The Report was prepared by the National Association of Japanese Canadians (NAJC), a Canada-wide organization that represents Japanese Canadians and Japanese Canadian member organizations. NAJC was founded in 1947 to provide community development to people scattered by the internment policies, to promote and develop a strong Japanese Canadian identity and to strengthen local communities and the national organization. We strive for equal rights and liberties for all persons, in particular for racial and ethnic minorities and to ensure the wrongdoing and harm inflicted on our grandparents and families does not occur to any other Canadian.

The full report, Recommendations for Redressing Historical Wrongs Against Japanese Canadians in BC Community, as well as the complete appendices, can be downloaded HERE

Minister’s statement on the National Association of Japanese Canadians’ report

Lisa Beare, Minister of Tourism, Arts and Culture has issued the following statement after receiving the National Association of Japanese Canadians’ report, Recommendations for Redressing Historical Wrongs Against Japanese Canadians in BC: Community Consultation:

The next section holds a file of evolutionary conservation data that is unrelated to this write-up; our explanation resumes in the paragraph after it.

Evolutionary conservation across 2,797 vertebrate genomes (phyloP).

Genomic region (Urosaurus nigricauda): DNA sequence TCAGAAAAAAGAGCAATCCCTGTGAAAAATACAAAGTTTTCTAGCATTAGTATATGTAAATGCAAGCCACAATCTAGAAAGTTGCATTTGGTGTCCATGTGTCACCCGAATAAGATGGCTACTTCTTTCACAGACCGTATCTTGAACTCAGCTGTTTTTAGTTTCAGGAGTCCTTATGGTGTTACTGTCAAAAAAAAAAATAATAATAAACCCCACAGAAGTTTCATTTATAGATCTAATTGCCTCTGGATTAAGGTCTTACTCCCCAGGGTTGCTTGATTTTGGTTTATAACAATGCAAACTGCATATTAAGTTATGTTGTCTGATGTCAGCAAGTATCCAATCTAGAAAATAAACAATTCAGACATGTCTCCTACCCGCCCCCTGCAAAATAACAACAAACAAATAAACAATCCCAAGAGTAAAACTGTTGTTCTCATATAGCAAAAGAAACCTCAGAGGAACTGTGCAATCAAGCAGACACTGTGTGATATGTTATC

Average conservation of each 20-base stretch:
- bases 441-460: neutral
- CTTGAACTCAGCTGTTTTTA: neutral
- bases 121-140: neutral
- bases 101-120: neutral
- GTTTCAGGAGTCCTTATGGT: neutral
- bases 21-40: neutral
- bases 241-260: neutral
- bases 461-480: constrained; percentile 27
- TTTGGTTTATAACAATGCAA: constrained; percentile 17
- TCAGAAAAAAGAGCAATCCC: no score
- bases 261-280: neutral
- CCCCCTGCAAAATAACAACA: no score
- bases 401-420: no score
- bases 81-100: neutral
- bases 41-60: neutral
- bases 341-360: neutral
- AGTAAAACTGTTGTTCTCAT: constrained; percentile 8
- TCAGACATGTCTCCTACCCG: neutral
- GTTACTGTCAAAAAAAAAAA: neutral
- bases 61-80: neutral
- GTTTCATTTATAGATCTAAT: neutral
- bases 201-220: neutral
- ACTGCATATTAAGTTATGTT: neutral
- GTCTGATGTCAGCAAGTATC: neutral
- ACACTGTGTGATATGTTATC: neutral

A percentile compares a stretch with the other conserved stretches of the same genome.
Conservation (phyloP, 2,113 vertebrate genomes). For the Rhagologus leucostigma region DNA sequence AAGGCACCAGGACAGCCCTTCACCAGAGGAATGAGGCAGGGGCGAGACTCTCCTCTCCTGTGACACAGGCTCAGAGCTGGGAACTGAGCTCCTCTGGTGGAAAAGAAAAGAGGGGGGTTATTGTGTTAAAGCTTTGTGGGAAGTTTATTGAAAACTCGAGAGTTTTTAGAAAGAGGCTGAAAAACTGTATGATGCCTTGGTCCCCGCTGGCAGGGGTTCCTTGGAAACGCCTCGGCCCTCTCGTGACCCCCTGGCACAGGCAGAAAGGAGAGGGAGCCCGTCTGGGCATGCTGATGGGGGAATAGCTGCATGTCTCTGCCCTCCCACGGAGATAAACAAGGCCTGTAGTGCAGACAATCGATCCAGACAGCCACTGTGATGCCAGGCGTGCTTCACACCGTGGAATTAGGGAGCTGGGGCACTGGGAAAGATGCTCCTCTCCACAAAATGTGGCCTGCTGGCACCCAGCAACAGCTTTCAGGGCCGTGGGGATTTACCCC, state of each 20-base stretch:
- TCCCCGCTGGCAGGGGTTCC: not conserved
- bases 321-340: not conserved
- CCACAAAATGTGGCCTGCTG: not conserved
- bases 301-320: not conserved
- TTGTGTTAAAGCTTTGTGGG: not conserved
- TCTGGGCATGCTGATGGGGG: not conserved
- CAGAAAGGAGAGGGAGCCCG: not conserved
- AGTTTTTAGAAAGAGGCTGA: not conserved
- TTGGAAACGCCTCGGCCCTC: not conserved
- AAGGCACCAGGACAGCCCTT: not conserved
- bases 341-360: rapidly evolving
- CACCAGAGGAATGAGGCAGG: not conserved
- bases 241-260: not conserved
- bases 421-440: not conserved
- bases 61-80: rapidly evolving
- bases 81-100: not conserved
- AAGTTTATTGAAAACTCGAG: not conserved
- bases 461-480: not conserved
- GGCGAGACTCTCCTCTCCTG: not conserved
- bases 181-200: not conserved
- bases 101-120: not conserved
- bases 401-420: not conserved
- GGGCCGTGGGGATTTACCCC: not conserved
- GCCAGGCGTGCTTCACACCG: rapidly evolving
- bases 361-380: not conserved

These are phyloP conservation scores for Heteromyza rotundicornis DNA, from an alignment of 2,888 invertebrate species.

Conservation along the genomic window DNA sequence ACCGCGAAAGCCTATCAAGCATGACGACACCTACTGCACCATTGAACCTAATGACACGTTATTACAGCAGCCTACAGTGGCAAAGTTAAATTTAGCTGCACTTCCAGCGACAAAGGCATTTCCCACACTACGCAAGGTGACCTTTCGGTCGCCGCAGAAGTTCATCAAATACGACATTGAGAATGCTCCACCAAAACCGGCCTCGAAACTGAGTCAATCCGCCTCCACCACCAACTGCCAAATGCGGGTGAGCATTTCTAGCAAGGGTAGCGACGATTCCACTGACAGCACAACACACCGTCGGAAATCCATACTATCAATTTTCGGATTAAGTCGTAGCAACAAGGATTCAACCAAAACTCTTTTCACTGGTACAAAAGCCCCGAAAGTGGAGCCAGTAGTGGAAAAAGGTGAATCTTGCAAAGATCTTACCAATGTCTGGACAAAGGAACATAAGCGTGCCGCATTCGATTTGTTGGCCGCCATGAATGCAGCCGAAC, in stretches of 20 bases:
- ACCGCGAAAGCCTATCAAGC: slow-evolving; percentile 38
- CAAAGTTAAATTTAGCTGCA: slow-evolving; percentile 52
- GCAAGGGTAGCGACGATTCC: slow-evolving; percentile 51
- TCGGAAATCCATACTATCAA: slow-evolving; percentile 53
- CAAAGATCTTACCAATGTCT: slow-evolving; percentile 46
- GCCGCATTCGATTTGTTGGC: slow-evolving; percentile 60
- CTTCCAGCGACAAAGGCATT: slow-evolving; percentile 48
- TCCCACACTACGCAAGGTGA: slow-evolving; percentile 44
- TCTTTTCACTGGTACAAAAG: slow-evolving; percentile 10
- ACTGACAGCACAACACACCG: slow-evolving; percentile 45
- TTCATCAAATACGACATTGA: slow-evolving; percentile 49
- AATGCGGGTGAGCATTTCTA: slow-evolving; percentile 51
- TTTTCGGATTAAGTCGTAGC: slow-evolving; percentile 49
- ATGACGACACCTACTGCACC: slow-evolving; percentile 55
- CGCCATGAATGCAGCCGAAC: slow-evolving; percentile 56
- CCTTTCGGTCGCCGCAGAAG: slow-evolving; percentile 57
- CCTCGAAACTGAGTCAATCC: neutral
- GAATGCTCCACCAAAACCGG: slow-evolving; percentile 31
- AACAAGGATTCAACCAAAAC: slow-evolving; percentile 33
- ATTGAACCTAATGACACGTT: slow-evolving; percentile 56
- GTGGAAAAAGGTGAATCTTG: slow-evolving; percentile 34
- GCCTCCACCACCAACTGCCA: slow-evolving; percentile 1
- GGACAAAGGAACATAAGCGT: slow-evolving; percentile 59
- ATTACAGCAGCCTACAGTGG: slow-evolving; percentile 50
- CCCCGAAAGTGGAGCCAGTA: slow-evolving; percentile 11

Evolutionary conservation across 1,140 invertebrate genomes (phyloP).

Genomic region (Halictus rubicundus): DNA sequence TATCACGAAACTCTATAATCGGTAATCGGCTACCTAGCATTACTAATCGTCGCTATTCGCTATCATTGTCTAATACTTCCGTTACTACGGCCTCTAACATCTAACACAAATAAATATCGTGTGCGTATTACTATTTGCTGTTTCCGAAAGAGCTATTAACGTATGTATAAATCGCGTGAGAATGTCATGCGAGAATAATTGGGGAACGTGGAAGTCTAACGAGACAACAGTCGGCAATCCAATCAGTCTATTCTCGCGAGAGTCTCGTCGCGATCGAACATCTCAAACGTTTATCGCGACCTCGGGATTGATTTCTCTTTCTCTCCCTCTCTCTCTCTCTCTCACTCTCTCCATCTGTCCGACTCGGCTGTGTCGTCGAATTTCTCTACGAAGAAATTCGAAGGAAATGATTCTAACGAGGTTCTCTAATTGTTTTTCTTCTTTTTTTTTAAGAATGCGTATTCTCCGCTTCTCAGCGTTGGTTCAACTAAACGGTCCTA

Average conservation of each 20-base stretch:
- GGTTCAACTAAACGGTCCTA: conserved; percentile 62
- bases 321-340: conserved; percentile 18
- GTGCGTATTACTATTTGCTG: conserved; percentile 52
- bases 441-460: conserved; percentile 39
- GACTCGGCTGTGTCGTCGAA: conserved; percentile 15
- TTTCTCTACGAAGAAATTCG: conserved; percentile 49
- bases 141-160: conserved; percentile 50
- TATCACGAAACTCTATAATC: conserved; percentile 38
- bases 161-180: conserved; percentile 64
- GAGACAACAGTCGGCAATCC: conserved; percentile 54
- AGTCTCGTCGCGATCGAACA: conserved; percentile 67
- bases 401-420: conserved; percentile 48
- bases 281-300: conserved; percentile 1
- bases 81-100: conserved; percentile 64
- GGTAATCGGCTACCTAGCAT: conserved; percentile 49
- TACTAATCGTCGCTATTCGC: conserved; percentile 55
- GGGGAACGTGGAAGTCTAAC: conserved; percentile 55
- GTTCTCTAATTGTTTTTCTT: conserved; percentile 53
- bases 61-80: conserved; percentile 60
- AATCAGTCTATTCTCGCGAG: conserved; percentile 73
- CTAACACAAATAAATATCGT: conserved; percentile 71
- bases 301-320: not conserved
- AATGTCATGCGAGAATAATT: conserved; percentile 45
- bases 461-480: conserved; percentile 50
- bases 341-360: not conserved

“We recognize the significant harm that came to Japanese Canadians as a result of provincial government actions before, during and after the Second World War.

“That's why we provided $30,000 to support the National Association of Japanese Canadians in holding a series of meetings that would provide a forum for community members to offer their recommendations for legacy initiatives.

“I want to thank the National Association of Japanese Canadians, as well as everyone who took part in the meetings, for their contributions in these consultations. This is important work, and I was pleased to formally receive the report today.

“The report includes detailed recommendations on how we can move forward together and properly acknowledge the hardship people suffered as a result of government actions.

“We are now taking the time to carefully review the recommendations. Once this is completed, I look forward to continuing to work with the association on a plan for legacy initiatives that bring awareness to these historic wrongs and make sure they never happen again.”

Original Link

Video of November 15 presentation